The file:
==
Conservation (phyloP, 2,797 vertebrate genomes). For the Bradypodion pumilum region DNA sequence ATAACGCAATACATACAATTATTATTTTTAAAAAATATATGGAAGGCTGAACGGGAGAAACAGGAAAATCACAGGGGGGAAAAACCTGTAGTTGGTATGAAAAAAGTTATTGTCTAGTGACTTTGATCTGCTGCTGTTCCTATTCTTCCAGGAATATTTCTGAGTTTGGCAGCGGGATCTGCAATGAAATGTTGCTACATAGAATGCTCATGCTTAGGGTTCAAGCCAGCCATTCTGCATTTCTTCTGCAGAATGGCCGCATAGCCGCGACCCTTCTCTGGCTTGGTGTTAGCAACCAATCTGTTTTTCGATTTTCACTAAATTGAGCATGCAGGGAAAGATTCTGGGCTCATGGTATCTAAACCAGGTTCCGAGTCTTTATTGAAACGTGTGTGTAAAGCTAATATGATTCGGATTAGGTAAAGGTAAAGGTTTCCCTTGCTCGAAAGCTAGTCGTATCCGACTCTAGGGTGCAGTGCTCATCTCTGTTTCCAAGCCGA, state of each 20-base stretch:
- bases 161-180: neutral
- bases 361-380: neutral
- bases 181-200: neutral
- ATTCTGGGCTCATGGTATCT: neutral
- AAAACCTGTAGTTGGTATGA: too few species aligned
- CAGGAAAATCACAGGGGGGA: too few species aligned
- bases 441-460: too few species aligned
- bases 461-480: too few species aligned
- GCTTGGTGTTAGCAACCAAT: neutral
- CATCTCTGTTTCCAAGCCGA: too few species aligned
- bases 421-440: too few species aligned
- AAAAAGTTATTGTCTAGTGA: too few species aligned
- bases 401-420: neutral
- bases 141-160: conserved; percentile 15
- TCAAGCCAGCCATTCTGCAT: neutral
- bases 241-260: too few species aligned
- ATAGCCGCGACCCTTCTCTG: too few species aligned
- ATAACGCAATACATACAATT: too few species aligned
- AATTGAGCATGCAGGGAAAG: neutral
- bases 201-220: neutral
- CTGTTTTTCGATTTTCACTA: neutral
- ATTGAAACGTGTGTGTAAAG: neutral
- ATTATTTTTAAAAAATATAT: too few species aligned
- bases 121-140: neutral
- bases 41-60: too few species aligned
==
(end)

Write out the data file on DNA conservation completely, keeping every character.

Conservation (phyloP, 2,797 vertebrate genomes). For the Bradypodion pumilum region DNA sequence ATAACGCAATACATACAATTATTATTTTTAAAAAATATATGGAAGGCTGAACGGGAGAAACAGGAAAATCACAGGGGGGAAAAACCTGTAGTTGGTATGAAAAAAGTTATTGTCTAGTGACTTTGATCTGCTGCTGTTCCTATTCTTCCAGGAATATTTCTGAGTTTGGCAGCGGGATCTGCAATGAAATGTTGCTACATAGAATGCTCATGCTTAGGGTTCAAGCCAGCCATTCTGCATTTCTTCTGCAGAATGGCCGCATAGCCGCGACCCTTCTCTGGCTTGGTGTTAGCAACCAATCTGTTTTTCGATTTTCACTAAATTGAGCATGCAGGGAAAGATTCTGGGCTCATGGTATCTAAACCAGGTTCCGAGTCTTTATTGAAACGTGTGTGTAAAGCTAATATGATTCGGATTAGGTAAAGGTAAAGGTTTCCCTTGCTCGAAAGCTAGTCGTATCCGACTCTAGGGTGCAGTGCTCATCTCTGTTTCCAAGCCGA, state of each 20-base stretch:
- bases 161-180: neutral
- bases 361-380: neutral
- bases 181-200: neutral
- ATTCTGGGCTCATGGTATCT: neutral
- AAAACCTGTAGTTGGTATGA: too few species aligned
- CAGGAAAATCACAGGGGGGA: too few species aligned
- bases 441-460: too few species aligned
- bases 461-480: too few species aligned
- GCTTGGTGTTAGCAACCAAT: neutral
- CATCTCTGTTTCCAAGCCGA: too few species aligned
- bases 421-440: too few species aligned
- AAAAAGTTATTGTCTAGTGA: too few species aligned
- bases 401-420: neutral
- bases 141-160: conserved; percentile 15
- TCAAGCCAGCCATTCTGCAT: neutral
- bases 241-260: too few species aligned
- ATAGCCGCGACCCTTCTCTG: too few species aligned
- ATAACGCAATACATACAATT: too few species aligned
- AATTGAGCATGCAGGGAAAG: neutral
- bases 201-220: neutral
- CTGTTTTTCGATTTTCACTA: neutral
- ATTGAAACGTGTGTGTAAAG: neutral
- ATTATTTTTAAAAAATATAT: too few species aligned
- bases 121-140: neutral
- bases 41-60: too few species aligned